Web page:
BT strike hailed a success by union

The first strike BT has faced for 13 years has been a success according to a spokesman for the Communication Workers Union (CWU) Monday.

Ninety percent of CWU members did not turn up for work at BT's 150 and 151 call centres this morning in protest over "oppressive" and "intimidating" working conditions. In response to the strike, BT has agreed to farther talks with the CWU later this week a spokesman for the union said.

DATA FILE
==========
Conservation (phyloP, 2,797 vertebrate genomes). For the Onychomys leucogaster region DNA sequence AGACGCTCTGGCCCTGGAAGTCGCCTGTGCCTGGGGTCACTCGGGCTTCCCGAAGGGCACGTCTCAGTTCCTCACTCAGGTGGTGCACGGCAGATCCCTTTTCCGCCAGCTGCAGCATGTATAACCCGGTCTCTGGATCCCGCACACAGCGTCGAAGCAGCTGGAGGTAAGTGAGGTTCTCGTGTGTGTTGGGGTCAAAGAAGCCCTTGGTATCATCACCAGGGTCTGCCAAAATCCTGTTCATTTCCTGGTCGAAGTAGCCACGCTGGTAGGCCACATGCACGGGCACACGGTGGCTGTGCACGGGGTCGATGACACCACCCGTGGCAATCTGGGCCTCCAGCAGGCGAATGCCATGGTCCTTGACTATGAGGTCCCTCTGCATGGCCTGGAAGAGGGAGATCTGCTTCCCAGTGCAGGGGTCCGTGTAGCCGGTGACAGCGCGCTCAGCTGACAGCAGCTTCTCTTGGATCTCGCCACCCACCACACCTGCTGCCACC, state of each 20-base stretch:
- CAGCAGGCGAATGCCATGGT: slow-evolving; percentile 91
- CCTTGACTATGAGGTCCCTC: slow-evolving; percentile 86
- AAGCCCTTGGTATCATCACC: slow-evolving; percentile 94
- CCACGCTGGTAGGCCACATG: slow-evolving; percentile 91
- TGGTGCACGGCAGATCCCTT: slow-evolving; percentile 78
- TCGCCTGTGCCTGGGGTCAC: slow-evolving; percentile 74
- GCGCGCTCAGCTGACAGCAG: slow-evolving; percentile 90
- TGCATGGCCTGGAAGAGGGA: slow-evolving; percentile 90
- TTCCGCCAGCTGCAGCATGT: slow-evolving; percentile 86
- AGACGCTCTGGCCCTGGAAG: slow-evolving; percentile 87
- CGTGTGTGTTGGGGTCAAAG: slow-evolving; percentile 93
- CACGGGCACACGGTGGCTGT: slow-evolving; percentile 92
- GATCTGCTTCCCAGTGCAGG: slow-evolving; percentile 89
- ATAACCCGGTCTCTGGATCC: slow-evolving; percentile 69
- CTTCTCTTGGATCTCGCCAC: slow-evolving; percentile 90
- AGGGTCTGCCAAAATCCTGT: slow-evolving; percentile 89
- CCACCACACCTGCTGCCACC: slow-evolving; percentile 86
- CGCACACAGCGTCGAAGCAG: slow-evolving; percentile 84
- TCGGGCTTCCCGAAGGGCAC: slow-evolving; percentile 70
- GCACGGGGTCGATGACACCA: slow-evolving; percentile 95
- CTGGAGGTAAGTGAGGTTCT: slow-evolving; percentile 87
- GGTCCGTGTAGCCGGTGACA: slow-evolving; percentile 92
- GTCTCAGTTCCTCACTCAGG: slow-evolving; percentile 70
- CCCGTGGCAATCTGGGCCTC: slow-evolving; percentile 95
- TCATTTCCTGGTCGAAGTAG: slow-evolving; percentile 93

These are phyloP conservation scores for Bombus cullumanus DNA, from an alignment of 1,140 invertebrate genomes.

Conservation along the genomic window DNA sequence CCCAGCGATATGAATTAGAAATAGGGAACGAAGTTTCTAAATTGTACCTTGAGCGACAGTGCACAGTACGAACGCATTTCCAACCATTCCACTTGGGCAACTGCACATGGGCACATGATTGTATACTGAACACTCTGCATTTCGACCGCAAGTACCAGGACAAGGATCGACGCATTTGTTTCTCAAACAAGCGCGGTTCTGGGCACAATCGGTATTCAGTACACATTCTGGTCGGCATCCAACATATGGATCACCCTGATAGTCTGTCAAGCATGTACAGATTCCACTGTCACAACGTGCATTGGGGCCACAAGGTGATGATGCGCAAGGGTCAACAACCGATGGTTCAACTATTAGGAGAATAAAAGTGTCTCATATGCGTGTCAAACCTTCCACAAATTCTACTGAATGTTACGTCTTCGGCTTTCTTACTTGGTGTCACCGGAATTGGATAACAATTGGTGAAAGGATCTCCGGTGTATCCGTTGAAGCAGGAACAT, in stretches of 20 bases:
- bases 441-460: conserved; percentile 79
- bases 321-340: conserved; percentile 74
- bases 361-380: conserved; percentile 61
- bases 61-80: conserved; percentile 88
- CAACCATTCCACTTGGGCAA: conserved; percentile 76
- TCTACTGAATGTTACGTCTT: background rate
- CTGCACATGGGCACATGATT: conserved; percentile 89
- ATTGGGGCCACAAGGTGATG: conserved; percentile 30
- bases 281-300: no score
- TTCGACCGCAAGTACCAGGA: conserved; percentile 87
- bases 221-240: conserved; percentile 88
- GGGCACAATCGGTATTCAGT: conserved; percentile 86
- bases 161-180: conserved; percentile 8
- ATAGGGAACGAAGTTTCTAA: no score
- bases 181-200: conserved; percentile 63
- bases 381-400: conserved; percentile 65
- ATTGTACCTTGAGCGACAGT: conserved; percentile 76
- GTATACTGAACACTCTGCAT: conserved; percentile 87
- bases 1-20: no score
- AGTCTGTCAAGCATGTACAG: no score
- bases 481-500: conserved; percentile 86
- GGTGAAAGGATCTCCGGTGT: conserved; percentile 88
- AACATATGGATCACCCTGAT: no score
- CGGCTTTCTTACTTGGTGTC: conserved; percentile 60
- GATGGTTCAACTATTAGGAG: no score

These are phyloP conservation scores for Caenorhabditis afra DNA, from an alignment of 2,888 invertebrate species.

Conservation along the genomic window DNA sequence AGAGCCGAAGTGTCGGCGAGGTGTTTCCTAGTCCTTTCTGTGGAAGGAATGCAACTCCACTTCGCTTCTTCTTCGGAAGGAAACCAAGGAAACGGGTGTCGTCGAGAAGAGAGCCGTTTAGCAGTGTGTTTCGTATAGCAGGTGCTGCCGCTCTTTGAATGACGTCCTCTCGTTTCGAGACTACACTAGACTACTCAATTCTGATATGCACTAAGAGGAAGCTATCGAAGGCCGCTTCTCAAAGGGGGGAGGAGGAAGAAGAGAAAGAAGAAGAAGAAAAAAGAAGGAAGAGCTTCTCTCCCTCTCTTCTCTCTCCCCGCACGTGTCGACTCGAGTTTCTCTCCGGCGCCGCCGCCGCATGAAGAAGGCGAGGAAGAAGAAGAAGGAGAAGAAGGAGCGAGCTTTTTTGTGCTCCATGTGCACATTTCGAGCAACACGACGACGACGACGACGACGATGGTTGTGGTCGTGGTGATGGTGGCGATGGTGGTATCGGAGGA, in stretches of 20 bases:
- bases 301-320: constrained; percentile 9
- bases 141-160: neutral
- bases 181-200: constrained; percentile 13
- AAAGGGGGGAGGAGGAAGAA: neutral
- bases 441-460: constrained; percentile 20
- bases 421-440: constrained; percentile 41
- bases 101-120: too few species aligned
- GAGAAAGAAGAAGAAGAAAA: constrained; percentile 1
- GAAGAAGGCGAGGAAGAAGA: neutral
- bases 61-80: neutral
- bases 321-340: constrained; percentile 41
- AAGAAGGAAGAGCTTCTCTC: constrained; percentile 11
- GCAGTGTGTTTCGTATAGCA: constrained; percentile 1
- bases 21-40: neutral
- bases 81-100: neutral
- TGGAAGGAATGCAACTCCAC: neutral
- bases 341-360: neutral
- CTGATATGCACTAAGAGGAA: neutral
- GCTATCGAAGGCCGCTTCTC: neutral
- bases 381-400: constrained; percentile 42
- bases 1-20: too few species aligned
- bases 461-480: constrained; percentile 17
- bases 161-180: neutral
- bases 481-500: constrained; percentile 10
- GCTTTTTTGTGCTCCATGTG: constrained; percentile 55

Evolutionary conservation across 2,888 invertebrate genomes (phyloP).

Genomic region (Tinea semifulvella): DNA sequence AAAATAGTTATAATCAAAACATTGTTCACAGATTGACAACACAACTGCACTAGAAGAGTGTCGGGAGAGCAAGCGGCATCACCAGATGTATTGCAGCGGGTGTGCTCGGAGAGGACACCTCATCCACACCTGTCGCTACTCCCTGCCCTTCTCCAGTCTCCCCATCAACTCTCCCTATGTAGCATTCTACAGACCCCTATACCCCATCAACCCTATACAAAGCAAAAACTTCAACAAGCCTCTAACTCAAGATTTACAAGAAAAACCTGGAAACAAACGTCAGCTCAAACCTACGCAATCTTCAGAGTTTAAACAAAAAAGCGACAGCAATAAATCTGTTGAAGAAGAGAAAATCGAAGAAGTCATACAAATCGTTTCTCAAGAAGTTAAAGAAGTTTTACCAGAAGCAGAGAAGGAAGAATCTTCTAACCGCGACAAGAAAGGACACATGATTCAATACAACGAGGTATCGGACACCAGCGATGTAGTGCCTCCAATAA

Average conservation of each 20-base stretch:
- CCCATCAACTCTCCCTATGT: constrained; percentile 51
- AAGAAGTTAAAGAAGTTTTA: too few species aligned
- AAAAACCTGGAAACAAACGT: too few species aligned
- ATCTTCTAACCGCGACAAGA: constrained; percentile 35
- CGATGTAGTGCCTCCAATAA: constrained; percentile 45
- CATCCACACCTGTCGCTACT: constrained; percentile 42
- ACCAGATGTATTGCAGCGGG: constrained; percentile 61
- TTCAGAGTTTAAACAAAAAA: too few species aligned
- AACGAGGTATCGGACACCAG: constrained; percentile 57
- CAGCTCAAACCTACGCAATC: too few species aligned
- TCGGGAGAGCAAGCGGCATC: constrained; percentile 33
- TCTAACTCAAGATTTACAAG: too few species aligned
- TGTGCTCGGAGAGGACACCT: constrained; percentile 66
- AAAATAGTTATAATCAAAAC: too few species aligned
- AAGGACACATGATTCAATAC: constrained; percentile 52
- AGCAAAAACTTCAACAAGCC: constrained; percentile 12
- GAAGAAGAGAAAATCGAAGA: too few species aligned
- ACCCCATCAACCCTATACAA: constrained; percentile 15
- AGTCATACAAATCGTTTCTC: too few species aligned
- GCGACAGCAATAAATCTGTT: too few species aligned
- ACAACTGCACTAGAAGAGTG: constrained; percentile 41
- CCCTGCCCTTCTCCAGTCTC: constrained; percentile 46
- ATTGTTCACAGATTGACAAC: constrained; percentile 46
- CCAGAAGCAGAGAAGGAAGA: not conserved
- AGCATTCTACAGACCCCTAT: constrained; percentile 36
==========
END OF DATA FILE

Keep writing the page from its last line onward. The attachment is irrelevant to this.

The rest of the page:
The union is calling on BT to put agency staff on permanent contracts and lift certain performance measures like call-handling time. "People are given a maximum of 285 seconds per call which is often not long enough. If they don't meet performance targets they are threatened with the sack," a CWU spokesman said.

BT claims it is working on improving conditions in its call centres, employing 1,800 new staff and giving agency staff permanent contracts. The CWU does not think this goes far enough. "There is still a certain percentage, 22 percent in 150 centres and 50 percent in 151 centres, that are on temporary contracts," a spokesman said.

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